When a transaction opportunity presents itself, many small-business owners turn to their attorneys. But while their experts might be knowledgeable about general corporate matters, they might have little expertise in the various business, accounting, tax and legal matters that need to be addressed. The idea of seeking a mergers-and-acquisitions (M&A) attorney too often is ignored or deemed unnecessary for what’s thought to be a simple matter if a two- or three-page letter of intent (LOI) is drawn up between the two parties and that whatever contract has to be drawn up reflects the LOI points. Many times, no lawyer is consulted about what should be in the LOI. While this is common, it also can be a recipe for disaster. Instead, a seller and buyer should embrace and follow the following basic principles:
- M&A transactions have significant tax wrinkles and ramifications — such as selling stock versus business assets, for example.
- Lawyers don’t automatically have M&A expertise just because they handle other business contracts.
- Always have a fulsome LOI prepared by a lawyer.
- An LOI isn’t the last word on the deal; it’s a summary outline of certain terms.
- Be prepared for additional business, tax and legal points to be negotiated after the LOI.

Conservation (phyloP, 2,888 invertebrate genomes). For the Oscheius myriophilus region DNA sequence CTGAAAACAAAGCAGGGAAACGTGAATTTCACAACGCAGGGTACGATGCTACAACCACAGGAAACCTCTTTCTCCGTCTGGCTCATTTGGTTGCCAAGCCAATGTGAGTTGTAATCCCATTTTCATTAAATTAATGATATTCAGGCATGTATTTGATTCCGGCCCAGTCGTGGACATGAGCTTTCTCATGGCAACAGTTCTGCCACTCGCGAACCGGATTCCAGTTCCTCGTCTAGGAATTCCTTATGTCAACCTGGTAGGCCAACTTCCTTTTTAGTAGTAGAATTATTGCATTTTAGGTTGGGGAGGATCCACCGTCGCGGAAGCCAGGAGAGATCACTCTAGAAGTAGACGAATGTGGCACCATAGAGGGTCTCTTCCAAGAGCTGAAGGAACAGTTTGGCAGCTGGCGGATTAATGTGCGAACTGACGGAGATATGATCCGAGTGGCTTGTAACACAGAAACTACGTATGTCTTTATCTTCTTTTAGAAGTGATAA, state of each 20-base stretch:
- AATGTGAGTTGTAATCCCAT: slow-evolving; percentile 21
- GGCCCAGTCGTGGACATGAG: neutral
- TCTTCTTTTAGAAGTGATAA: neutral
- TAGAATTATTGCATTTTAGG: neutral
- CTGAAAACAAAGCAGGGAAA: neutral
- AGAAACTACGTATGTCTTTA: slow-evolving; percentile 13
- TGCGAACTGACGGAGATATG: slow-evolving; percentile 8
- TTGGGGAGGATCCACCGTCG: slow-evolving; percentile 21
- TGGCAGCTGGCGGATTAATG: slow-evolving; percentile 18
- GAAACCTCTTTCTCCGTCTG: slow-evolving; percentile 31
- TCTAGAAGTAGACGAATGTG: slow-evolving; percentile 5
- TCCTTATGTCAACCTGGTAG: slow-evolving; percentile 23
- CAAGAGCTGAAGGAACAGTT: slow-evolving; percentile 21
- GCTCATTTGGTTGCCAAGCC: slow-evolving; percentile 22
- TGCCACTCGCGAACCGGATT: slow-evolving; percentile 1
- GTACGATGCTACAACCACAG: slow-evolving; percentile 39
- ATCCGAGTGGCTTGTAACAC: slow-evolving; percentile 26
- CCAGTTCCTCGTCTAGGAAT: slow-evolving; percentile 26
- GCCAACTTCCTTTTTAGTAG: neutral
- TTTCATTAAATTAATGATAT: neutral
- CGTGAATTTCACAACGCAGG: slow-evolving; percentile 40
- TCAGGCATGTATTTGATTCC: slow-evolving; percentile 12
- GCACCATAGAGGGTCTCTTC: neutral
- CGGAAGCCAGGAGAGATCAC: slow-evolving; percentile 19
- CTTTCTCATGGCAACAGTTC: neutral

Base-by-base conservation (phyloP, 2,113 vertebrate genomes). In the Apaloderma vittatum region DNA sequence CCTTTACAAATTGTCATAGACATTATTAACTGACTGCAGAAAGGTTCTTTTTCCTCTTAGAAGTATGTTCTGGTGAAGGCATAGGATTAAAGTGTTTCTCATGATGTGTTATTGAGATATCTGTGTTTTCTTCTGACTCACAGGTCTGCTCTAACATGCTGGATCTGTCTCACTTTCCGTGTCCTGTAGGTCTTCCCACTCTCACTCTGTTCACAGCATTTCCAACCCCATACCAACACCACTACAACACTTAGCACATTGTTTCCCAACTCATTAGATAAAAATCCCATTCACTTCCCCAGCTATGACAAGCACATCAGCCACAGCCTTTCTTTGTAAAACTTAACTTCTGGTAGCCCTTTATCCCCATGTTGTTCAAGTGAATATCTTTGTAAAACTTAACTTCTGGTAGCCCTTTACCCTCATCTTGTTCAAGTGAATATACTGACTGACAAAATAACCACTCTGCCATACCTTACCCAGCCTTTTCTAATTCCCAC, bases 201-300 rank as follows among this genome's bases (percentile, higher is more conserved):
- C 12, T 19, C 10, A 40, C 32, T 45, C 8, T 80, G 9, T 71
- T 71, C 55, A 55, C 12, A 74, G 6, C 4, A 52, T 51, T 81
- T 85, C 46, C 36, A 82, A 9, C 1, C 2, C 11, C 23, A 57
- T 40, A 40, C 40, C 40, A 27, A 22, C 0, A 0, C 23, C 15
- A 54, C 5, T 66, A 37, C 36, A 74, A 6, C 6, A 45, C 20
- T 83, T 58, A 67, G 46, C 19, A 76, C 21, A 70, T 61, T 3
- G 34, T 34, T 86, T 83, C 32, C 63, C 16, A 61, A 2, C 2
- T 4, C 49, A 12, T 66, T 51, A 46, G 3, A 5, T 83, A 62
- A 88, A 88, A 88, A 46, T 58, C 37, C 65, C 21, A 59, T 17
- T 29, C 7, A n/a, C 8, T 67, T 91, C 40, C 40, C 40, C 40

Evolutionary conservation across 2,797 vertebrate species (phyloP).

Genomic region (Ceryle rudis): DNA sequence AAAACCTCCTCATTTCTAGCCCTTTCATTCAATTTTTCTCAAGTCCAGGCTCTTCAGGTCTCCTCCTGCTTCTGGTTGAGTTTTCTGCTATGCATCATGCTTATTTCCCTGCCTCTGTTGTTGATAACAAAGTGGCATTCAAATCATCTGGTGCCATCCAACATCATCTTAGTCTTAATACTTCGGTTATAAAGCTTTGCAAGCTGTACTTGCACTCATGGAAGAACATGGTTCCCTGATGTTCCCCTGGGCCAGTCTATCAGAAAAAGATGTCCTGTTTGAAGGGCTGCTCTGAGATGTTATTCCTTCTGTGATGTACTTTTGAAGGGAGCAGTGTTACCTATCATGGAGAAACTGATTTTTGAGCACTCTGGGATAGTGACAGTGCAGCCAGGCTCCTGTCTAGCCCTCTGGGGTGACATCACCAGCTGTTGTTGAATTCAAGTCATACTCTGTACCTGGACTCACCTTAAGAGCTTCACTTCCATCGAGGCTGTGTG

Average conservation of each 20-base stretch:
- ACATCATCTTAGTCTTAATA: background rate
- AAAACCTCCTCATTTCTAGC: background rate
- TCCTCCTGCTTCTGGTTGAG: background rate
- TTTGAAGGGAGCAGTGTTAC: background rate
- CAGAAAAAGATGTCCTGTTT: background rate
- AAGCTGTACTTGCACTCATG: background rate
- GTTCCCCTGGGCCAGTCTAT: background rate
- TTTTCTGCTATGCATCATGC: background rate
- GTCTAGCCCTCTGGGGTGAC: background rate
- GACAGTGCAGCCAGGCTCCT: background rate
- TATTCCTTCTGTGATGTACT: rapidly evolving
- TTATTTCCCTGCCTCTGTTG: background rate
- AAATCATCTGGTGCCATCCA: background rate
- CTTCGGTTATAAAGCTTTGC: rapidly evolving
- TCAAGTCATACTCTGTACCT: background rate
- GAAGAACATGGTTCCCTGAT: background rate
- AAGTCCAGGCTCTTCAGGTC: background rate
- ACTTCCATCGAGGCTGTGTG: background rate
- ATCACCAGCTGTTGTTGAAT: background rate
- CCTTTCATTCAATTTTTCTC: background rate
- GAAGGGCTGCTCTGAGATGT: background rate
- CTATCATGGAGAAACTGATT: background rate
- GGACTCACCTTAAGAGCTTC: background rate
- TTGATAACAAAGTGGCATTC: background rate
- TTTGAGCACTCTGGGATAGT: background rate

- Don’t assume the purchase and sale (P&S) agreement is a standard contract with boilerplate language.
- Always read the P&S agreement and ask questions if any provisions are unclear.
- If you’re the buyer, seek the seller’s representations, warranties, covenants and indemnifications.
- If you’re the seller, offer the buyer limited representations, warranties, covenants and indemnifications.
Dan Gordon is a CPA in New Jersey and owns an accounting firm that caters to PMPs throughout the U.S. He facilitates several peer groups that help PMPs increase growth, profitability and accountability in their firms. Visit www.pcobookkeepers.com for information about his firm, PCO Bookkeepers. Gordon can be reached at firstname.lastname@example.org.